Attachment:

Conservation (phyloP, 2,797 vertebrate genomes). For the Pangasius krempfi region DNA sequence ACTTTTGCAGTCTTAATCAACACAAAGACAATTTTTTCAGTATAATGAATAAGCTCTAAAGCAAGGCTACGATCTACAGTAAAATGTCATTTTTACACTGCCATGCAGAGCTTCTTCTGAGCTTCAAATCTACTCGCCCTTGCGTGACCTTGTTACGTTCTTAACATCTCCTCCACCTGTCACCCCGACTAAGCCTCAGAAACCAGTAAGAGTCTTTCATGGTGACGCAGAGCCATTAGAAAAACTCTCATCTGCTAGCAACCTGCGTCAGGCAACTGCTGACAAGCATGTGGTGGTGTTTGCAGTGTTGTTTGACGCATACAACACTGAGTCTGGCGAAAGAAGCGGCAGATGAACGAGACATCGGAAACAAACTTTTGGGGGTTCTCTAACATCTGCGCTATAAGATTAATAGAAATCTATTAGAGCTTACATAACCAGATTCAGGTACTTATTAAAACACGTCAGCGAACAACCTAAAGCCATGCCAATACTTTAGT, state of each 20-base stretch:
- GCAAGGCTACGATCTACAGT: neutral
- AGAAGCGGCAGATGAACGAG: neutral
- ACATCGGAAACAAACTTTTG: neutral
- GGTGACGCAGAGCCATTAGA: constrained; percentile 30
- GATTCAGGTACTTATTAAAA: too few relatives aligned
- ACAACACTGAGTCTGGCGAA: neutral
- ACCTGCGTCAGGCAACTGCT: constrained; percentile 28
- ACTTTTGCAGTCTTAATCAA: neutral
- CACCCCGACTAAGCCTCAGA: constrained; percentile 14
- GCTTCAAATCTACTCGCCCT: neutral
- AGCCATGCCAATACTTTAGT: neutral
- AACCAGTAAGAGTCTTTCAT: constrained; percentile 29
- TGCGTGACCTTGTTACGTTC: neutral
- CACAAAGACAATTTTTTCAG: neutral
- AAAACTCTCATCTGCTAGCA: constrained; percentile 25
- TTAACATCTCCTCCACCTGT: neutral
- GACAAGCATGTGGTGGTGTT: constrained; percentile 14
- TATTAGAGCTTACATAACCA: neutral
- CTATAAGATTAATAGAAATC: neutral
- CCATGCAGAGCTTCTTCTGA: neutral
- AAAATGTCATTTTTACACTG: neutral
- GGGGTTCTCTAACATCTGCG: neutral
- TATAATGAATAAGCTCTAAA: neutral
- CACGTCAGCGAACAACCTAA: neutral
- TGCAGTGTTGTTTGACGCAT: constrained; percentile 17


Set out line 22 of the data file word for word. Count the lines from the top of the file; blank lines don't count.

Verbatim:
- AAAATGTCATTTTTACACTG: neutral